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Django is one of the most famous Python frameworks. In this tutorial, I explain how to automatically log in users in its built-in admin interface using an LDAP.


Along with LDAP and Kerberos

Django is one of the most famous Python frameworks. In this tutorial, I explain how to automatically log in users in its built-in admin interface using an LDAP.

Django provides a very useful admin interface that permits to manage users, display and modify model data. But have you ever tried to integrate a Django application in a big company?

I have and, most of the time, they already have an authentication system to authenticate their users. For example, 95% of Fortune 1000 companies use Active Directory from Microsoft to manage their users.

Therefore, the users are authenticated all over the network and there is no point adding the Django Admin login page with custom credentials. Not to mention the company security department that would probably not accept a different credential database.

Let’s see how we can automatically log in users with a concrete example!


Before creating our application, you need to install python and pip.
This article gives the installation details on Mac and Linux.

We will also need pipenv to create a contained environment and avoid conflicts with other projects (more details on why using pipenv).

You can install it with this command: pip install pipenv —-user

Creation of the Django application

The first step is to create our contained pipenv environment and install Django and ldap3, a library to connect to an LDAP:

mkdir DjangoApplications && cd DjangoApplications
pipenv install Django ldap3

Now that we have a configured environment, we can create our Django application and initialize the database:

pipenv run django-admin startproject AutomaticDjangoAuthentication
cd AutomaticDjangoAuthentication
pipenv run python manage.py migrate

We have now a Django application called AutomaticDjangoAuthentication ready to be run.
Let’s launch it: pipenv run python manage.py runserver

The application is launched and you should be able to access the admin dashboard on http://localhost:8000/admin:

Django Admin login page

By default, Django uses a user-oriented authentication with a login page. To connect on the admin dashboard and add other users, we need to create a user with all the permissions (super user) using the createsuperuser command:

pipenv run python manage.py createsuperuser

You should be able to connect using the user you created and access the admin dashboard.

We can now customize the default Django authentication process to authenticate using LDAP and auto-create the users in the Django database.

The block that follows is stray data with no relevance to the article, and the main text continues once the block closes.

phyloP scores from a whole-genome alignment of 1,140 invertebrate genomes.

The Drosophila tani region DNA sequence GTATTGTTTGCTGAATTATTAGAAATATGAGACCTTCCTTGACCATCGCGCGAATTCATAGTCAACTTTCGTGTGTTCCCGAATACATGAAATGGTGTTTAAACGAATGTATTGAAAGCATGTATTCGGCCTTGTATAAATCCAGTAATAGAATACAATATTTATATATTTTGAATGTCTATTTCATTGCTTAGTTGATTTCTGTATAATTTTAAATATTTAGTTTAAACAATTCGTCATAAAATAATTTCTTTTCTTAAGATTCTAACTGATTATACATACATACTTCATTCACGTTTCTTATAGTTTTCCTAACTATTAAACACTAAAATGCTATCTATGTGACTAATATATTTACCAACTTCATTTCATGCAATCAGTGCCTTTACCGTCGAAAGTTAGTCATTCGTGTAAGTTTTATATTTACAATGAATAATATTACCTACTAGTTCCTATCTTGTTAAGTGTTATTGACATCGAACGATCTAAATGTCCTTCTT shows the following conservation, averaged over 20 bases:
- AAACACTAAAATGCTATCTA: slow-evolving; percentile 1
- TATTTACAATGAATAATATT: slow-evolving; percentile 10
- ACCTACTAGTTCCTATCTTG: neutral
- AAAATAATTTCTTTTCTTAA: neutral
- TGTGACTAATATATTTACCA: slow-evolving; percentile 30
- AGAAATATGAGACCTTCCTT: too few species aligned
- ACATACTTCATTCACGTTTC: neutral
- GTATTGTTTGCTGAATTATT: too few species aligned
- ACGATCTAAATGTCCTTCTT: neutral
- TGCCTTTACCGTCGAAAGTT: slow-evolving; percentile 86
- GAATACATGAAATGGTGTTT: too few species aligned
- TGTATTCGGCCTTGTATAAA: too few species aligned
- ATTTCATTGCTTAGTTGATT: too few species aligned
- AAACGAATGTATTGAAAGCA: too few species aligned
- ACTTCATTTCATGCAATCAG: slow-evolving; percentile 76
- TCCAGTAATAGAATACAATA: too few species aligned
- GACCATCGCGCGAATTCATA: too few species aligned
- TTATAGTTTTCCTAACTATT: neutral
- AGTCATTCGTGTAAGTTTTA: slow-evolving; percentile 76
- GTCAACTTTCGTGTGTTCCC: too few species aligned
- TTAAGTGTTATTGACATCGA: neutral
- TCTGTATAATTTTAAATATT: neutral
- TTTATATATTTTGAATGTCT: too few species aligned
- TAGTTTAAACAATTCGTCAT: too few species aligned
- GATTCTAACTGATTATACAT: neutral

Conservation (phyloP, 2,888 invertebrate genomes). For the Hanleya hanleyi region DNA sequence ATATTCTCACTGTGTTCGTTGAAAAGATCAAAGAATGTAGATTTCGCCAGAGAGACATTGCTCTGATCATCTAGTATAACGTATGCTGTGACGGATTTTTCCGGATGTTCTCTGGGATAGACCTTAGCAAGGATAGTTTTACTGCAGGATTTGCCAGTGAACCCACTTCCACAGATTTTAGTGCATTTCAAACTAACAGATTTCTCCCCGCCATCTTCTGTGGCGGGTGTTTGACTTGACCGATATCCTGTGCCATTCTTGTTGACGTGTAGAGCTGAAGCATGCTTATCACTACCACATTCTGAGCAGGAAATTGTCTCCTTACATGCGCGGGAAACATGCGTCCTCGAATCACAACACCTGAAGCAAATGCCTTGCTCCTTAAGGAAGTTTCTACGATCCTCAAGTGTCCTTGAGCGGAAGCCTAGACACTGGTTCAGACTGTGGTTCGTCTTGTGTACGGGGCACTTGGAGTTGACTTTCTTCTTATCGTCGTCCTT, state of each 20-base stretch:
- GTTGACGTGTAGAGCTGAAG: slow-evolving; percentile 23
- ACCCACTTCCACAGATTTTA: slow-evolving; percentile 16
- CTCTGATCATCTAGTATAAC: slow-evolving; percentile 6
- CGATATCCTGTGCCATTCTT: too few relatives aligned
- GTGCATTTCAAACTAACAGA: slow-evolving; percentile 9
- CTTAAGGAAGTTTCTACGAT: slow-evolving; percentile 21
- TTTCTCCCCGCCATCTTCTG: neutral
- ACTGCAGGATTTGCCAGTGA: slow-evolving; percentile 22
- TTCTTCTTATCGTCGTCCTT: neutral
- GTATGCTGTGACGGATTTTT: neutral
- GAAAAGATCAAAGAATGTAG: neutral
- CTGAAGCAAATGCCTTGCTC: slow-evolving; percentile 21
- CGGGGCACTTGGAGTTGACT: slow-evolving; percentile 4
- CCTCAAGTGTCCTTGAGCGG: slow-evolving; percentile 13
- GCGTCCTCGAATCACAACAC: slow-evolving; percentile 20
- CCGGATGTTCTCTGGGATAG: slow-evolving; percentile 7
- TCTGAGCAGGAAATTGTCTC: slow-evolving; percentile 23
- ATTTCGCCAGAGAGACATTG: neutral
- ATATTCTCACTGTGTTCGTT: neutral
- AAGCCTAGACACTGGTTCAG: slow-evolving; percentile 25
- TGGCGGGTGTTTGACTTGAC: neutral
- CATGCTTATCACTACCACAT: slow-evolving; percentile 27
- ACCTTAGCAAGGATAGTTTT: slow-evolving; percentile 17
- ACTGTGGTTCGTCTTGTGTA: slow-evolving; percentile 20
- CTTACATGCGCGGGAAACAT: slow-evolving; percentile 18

Auto-create users in the Django database on login

The default Django authentication uses backend classes to authenticate the users. On login, each backend authenticate method is called by priority until a user is returned or no more backends are to try.

In order to have an interesting external authentication system, I used a public LDAP server shared by forumsys. It provides several users and different groups that make LDAP tests very easy (more details here).

I created a service to check the user can authenticate in the LDAP given a username and password:

from ldap3 import Server, Connection, ALL

LDAP_URL = 'ldap.forumsys.com'

# Check user authentication in the LDAP and return his information
def get_LDAP_user(username, password):
        server = Server(LDAP_URL, get_info=ALL)
        connection = Connection(server,
                                password, auto_bind=True)

        connection.search('dc=example,dc=com', '({attr}={login})'.format(
            attr='uid', login=username), attributes=['cn'])

        if len(connection.response) == 0:
            return None

        return connection.response[0]
        return None

Then we can create our custom authentication backend. We check that the user can access the LDAP (or your own authentication system).
If so, we create and return a Django user with the permissions we want him to have. Here I give him only the right to access the admin dashboard (see Django permissions):

from django.contrib.auth.backends import ModelBackend
from django.contrib.auth.models import User
from .services.ldap import get_LDAP_user

class AuthenticationBackend(ModelBackend):

    def authenticate(self, request, username=None, password=None, **kwargs):

        # Get the user information from the LDAP if he can be authenticated
        if get_LDAP_user(username, password) is None:
            return None

            user = User.objects.get(username=username)
        except User.DoesNotExist:
            user = User(username=username)
            user.is_staff = True
        return user

    def get_user(self, user_id):
            return User.objects.get(pk=user_id)
        except User.DoesNotExist:
            return None